Asian Stocks Rise as Easing Ukraine Concern Weakens YenAdam Haigh
Asian stocks rose a second day after comments from Russian President Vladimir Putin signaled the Ukraine crisis won’t immediately escalate. China shares slid amid concern the country is facing its first onshore corporate bond default.
The MSCI Asia Pacific Index rose 0.5 percent to 137.54 as of 9:45 p.m. in Hong Kong. The Standard & Poor’s 500 Index yesterday jumped 1.5 percent to a record, the biggest one-day gain this year. Putin said yesterday that he’s not considering taking control of the Black Sea region of Crimea and would send troops into Ukraine only in extreme circumstances. China set a growth target of 7.5 percent today as an annual meeting of Communist Party officials begins.
“There’s falling concern about the conflict in Ukraine, supporting risk assets,” Ashley Davies, a strategist at Commerzbank AG in Singapore, said by phone. “The growth target China established is largely a barometer of the government’s reform appetite. The 7.5 percent growth suggests not-particularly strong appetite for dramatic reform to take place this year.”
Chinese equities retreated as Shanghai Chaori Solar Energy Science & Technology Co. said yesterday it may not be able to make an 89.8 million yuan ($14.6 million) interest payment in full by the March 7 deadline. A default would highlight strain in China’s financial system after a trust product issued by China Credit Trust Co. was bailed out in January.
The Shanghai Composite Index slid 0.9 percent. The Hang Seng China Enterprises Index of mainland companies listed in Hong Kong dropped 1.2 percent. The benchmark Hang Seng Index fell 0.3 percent, erasing gains of as much as 0.8 percent.
“Judging from the lack of performance of China’s stock market today, investors may well be focusing more on debt risk just like us,” Yao Wei, a Hong Kong-based China economist at Societe Generale SA, wrote in a report. “Financial system risk continues to intensify as we expected,” he said, referring to Shanghai Chaori’s potential default.
Japan’s Topix index climbed 0.7 percent. Honda Motor Co., a carmaker that gets more than 80 percent of sales overseas, rose 1.3 percent to 3,732 yen after the yen yesterday posted its steepest decline since Jan. 14.
New Zealand’s NZX 50 Index added 0.8 percent, its fourth day closing at a record high. Australia’s S&P/ASX 200 Index advanced 0.9 percent after gross domestic product topped estimates. South Korea’s Kospi index and Taiwan’s Taiex Index both rose 0.9 percent. Singapore’s Straits Times Index advanced 0.4 percent.
The MSCI Asia Pacific Index traded at 12.9 times the estimated earnings of its constituent companies, compared with 15.9 for the S&P 500 and 14.6 for the Stoxx Europe 600 Index, according to data compiled by Bloomberg.
Ukraine, a former Soviet republic, has been plunged into turmoil since protesters forced the ouster of the president last month. Russia keeps its Black Sea fleet in Crimea, where the majority language is Russian. Troops in the region have only been securing their bases and gunmen who have seized crucial infrastructure and surrounded military installations in the Crimea are acting independently, Putin said yesterday.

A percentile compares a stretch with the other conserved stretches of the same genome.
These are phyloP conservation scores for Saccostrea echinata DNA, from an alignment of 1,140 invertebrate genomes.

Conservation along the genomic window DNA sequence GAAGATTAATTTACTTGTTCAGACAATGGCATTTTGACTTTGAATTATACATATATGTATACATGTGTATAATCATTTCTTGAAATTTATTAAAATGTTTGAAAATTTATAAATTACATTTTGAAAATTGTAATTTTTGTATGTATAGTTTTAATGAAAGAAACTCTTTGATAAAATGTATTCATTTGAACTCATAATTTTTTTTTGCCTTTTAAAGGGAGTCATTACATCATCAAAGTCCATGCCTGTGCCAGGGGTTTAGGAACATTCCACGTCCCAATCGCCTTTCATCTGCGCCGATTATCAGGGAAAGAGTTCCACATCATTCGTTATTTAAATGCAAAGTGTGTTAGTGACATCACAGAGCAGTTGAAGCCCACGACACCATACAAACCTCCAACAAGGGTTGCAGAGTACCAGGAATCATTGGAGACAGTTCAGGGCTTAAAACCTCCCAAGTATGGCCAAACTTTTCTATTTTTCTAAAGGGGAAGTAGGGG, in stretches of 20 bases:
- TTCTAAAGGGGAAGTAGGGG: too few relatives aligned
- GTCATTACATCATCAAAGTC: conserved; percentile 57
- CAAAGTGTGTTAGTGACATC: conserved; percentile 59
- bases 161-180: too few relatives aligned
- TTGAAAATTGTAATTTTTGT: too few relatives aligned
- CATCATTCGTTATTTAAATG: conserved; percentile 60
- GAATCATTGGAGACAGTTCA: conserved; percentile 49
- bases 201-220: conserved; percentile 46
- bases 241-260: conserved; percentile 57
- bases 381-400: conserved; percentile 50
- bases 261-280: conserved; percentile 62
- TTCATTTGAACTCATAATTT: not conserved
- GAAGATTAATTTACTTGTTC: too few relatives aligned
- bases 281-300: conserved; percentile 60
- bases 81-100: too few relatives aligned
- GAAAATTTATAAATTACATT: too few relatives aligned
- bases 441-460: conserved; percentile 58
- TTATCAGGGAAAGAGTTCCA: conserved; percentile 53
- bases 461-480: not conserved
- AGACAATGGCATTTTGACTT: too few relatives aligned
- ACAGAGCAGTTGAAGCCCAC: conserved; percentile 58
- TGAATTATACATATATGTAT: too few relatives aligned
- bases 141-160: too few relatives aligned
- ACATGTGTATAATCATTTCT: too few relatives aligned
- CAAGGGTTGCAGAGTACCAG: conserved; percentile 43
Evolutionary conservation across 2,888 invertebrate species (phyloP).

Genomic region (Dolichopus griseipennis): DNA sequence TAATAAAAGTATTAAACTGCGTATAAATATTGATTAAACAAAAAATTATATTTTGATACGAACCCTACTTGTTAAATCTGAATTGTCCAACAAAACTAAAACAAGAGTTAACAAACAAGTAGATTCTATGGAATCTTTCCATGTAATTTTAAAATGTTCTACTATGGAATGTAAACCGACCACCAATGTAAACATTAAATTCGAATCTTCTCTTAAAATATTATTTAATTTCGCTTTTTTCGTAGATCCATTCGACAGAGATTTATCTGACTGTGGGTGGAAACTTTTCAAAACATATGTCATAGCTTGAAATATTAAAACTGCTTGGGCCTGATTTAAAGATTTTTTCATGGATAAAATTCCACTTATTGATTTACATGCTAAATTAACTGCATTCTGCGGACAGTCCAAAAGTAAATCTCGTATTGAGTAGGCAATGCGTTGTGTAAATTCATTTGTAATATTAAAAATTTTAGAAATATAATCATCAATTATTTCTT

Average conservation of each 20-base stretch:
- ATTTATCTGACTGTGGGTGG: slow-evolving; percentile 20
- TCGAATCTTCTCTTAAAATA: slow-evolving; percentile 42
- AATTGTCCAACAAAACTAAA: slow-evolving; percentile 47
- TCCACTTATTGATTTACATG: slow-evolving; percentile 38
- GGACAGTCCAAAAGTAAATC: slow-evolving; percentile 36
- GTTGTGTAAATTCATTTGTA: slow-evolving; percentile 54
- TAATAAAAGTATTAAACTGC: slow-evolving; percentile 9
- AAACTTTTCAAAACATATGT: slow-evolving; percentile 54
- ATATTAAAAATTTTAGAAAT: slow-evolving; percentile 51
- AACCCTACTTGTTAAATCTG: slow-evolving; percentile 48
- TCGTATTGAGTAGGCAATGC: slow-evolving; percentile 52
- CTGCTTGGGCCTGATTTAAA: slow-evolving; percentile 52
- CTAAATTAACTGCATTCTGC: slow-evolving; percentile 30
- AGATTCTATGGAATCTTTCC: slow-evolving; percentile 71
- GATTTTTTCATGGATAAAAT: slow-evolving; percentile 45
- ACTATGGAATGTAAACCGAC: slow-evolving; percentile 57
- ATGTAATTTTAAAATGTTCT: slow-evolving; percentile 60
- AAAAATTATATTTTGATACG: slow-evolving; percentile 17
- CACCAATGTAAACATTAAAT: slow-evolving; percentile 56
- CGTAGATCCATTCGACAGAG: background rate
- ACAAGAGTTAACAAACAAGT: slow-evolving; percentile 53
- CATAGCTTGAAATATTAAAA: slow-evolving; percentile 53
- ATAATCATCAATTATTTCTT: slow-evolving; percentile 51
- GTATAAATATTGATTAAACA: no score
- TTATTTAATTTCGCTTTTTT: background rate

China’s growth target was given in a work report that Premier Li Keqiang will deliver today in Beijing. Maintaining expansion close to last year’s 7.7 percent would help sustain demand for oil and iron ore and support a global economy that’s forecast by the International Monetary Fund to accelerate. At the same time, analysts from UBS AG to Societe Generale SA say a lower goal would’ve been more in keeping with the government’s pledge to move away from growth at all costs. The inflation target is 3.5 percent.
“I feel like an important decision has been made in China,” Mark Matthews, Singapore-based head of Asia research for Julius Baer, which oversees about $377 billion, said on Bloomberg TV. “They have chosen to focus on quality over quantity.”
The annual gathering brings together businessmen and officials for about two weeks of discussion. The National People’s Congress comes as leaders pledge to give markets a “decisive” role in the economy and is the first to be overseen by President Xi Jinping and Premier Li.
Investors are watching the meeting for clues to the next steps to fix local-government finances, charge market prices for natural resources, rein in shadow-banking risks, free up deposit rates and open up state businesses to private investment.
Nippon Electric Glass Co.. a supplier of panels used in liquid crystal displays, climbed 4.2 percent to 473 yen after Macquarie Group Ltd. raised its rating on the stock to outperform from neutral.
GCL-Poly Energy Holdings Ltd., the world’s largest maker of polysilicon used for solar panels, gained 2.5 percent to HK$2.89 after Trina Solar Ltd. said it expects shipments of solar modules to soar on surging demand.
Fuji Heavy Industries Ltd., which makes Subaru cars, was the second-biggest decliner on the Nikkei 225 Stock Average after cutting its profit forecast. The shares dropped 1.8 percent to 2,685 yen.